That is just plain wrong, lazy journalism no less shoddy than Bilton’s. Mercury is a neurotoxin, but it doesn’t kill (unless you swallow several thermometers full). The lethal toxins generated by coal burning include arsenic, nickel, chromium, and acidic gases. The EPA says the rules being attacked by the coal industry will prevent 11,000 premature deaths, 4,700 heart attacks and 130,000 asthma attacks from these toxins. But none of those reductions will be from cuts in mercury. Mercury is a risk, as the EPA’s website says, because it “can impair children’s ability to think and learn.”
Not only is it inaccurate to lump mercury in with other lethal toxins. It is alarmist a la Bilton to call mercury “one of the most toxic” of the pollutants being regulated. The study establishing the neurotoxicity of mercury on which our health regulations are based, Cognitive Deficit in 7-Year-Old Children with Prenatal Exposure to Methylmercury, found that among pregnant mothers who ate seafood with high levels of mercury, children they bore suffered cognitive deficits of one quarter of one IQ point and other similarly minor cognitive impairments, deficits so small that they couldn’t be clinically detected in any child, but could only be measured across the entire population being studied (in the Faroe Islands).
And in another lapse of Risk Reporting 101, The New York Times editorial fails to note what the EPA itself says, that mercury is essentially only a risk to pregnant mothers because of the potential neurotoxic damage to the developing fetus. Instead, the editorial reinforces the common alarm about the widespread danger of mercury to everyone, the effect of which is to perpetuate fear that scares a lot of not-at-risk people away from eating seafood and benefiting from nutrients that protect against heart disease, the leading cause of death in the developed world. (Studies have even found that it might better for pregnant moms to eat seafood that contains low doses of mercury rather than no seafood at all, because the fish contain fatty acids critical for the development of healthy brain cells. In two studies, children born to pregnant moms who ate seafood containing mercury had better overall cognitive health than those who ate mercury-free fish. (See Maternal Fish Consumption Benefits Children's Development, in the Lancet.)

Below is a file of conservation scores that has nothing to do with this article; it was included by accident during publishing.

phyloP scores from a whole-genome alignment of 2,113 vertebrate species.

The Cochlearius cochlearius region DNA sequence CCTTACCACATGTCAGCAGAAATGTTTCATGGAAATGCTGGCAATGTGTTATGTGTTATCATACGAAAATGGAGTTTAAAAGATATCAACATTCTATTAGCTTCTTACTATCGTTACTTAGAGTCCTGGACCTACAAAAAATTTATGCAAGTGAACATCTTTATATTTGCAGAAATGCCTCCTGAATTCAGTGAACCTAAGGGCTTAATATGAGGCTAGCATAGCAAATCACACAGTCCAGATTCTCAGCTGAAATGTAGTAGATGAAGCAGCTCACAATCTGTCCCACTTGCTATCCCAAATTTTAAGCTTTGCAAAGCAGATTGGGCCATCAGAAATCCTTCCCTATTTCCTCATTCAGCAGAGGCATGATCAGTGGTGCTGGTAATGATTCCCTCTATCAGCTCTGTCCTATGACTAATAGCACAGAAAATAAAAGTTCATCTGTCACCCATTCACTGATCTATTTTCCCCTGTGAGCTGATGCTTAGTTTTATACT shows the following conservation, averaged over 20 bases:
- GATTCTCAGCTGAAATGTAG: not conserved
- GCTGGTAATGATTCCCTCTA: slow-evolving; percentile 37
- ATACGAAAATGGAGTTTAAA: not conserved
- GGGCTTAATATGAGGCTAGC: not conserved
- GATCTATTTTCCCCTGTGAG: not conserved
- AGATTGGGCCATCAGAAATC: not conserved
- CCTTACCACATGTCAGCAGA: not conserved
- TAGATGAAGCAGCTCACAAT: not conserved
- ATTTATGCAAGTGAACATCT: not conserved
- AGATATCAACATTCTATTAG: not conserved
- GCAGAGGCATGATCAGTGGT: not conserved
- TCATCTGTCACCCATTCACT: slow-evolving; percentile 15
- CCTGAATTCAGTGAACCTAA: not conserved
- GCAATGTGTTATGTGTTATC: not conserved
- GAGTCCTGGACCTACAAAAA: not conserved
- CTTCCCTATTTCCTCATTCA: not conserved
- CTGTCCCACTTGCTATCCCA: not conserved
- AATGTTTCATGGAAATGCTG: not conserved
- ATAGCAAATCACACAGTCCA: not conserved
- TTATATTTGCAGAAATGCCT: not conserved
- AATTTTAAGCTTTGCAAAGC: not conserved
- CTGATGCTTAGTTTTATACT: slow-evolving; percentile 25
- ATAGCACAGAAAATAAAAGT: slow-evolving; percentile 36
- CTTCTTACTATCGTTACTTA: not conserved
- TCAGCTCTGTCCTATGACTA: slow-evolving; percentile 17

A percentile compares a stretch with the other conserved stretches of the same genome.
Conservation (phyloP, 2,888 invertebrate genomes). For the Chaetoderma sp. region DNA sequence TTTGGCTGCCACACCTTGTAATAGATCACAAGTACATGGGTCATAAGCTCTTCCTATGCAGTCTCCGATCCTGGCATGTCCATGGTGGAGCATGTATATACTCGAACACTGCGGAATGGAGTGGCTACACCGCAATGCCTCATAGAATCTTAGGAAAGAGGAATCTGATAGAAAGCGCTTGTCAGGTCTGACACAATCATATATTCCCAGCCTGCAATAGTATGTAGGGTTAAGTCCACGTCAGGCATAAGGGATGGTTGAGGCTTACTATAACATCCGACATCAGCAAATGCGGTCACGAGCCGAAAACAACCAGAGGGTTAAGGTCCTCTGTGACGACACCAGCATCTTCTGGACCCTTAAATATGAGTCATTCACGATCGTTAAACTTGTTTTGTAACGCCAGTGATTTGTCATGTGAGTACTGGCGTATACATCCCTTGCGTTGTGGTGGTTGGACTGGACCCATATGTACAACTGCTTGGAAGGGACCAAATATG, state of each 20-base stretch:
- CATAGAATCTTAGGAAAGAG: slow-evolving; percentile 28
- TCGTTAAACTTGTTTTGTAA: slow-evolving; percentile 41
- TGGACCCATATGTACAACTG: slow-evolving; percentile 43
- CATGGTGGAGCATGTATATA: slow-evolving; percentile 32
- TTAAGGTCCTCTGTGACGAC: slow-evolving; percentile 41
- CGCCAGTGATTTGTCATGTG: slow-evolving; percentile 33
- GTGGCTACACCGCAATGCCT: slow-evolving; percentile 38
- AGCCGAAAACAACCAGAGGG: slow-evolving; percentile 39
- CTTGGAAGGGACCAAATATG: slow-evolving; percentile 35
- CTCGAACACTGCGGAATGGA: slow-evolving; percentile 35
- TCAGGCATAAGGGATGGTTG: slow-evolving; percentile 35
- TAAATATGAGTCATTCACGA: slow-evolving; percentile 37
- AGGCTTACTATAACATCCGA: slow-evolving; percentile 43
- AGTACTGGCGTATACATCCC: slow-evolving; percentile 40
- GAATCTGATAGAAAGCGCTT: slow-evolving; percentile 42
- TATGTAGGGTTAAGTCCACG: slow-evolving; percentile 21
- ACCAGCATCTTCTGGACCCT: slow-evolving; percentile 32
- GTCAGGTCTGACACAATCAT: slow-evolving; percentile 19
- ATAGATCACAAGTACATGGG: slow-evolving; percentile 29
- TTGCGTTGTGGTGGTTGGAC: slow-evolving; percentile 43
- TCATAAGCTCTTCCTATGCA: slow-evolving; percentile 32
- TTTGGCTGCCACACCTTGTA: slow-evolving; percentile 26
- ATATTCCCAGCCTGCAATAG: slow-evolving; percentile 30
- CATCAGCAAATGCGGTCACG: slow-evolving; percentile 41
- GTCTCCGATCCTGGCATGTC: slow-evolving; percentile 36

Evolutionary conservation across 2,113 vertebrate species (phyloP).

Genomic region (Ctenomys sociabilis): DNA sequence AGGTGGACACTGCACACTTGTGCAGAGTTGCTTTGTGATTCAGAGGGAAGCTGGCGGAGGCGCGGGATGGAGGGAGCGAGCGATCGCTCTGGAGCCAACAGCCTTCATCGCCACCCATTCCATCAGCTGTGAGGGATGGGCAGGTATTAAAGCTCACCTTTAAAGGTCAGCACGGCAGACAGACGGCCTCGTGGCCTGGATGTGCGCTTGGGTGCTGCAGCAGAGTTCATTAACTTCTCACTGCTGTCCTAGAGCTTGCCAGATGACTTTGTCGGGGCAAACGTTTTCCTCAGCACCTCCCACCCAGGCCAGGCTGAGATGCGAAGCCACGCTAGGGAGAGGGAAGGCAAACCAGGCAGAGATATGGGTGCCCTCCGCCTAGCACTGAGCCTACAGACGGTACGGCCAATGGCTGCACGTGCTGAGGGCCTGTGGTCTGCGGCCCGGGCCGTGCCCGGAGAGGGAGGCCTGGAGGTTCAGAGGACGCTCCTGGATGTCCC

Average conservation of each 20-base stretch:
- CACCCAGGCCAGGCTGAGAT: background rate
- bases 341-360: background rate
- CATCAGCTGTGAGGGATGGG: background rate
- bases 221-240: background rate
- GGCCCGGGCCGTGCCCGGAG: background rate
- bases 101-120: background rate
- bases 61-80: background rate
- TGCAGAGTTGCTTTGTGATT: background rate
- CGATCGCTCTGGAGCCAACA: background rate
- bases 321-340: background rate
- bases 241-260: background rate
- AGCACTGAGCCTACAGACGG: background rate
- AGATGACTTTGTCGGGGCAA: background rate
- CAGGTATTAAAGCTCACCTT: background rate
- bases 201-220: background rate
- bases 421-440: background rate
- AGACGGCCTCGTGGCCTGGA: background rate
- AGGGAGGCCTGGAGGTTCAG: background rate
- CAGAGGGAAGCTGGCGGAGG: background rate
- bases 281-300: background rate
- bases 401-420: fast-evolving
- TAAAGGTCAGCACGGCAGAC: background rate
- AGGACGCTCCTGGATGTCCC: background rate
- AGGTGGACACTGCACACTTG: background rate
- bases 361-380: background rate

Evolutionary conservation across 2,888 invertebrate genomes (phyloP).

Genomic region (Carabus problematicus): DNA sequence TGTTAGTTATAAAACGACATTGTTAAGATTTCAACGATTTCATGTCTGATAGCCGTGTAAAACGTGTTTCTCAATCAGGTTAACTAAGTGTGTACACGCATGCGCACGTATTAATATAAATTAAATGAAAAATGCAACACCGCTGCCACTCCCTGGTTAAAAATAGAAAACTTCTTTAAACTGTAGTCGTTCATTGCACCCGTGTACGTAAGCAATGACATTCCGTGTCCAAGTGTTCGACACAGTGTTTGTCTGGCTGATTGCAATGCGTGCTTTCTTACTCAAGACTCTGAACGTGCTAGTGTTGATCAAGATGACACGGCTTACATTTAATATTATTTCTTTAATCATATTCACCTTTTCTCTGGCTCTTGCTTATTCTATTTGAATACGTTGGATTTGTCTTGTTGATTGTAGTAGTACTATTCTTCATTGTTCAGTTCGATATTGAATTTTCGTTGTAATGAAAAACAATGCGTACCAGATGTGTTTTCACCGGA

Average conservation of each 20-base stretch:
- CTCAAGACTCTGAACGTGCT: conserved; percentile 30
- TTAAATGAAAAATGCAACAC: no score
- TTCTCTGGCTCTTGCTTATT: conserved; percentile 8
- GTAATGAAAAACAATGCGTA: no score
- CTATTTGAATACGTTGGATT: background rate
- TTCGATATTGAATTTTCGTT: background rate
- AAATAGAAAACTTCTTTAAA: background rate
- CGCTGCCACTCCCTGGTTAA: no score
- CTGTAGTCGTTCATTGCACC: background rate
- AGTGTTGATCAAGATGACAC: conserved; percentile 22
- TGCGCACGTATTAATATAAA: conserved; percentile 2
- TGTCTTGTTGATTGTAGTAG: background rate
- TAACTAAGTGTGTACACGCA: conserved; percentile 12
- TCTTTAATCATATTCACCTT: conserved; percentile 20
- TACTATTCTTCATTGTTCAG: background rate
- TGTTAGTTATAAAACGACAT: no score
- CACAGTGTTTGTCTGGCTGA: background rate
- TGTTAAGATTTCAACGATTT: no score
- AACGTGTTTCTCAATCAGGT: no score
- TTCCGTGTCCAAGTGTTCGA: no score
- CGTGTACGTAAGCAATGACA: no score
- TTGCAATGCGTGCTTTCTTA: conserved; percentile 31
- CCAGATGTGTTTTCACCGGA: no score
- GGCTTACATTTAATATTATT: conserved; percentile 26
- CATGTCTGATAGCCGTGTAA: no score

The inaccuracy and alarmism about mercury in The NY Times editorial got none of the criticism Bilton did. But it represents the same thing, the tendency of the news media to report on risk in ways that are often alarmist, incomplete, and sometimes just plain wrong. Whether it’s an environmental issue or about crime or disease or technology or transportation or any other kind of potential danger, alarmist, incomplete, and inaccurate risk reporting has the potential of doing very real physical harm. This isn’t just about scolding journalists. Better risk reporting is critical for public and environmental health and safety.
What is human dignity? Here's a primer, told through 200 years of great essays, lectures, and novels.
- Human dignity means that each of our lives have an unimpeachable value simply because we are human, and therefore we are deserving of a baseline level of respect.
- That baseline requires more than the absence of violence, discrimination, and authoritarianism. It means giving individuals the freedom to pursue their own happiness and purpose.
- We look at incredible writings from the last 200 years that illustrate the push for human dignity in regards to slavery, equality, communism, free speech and education.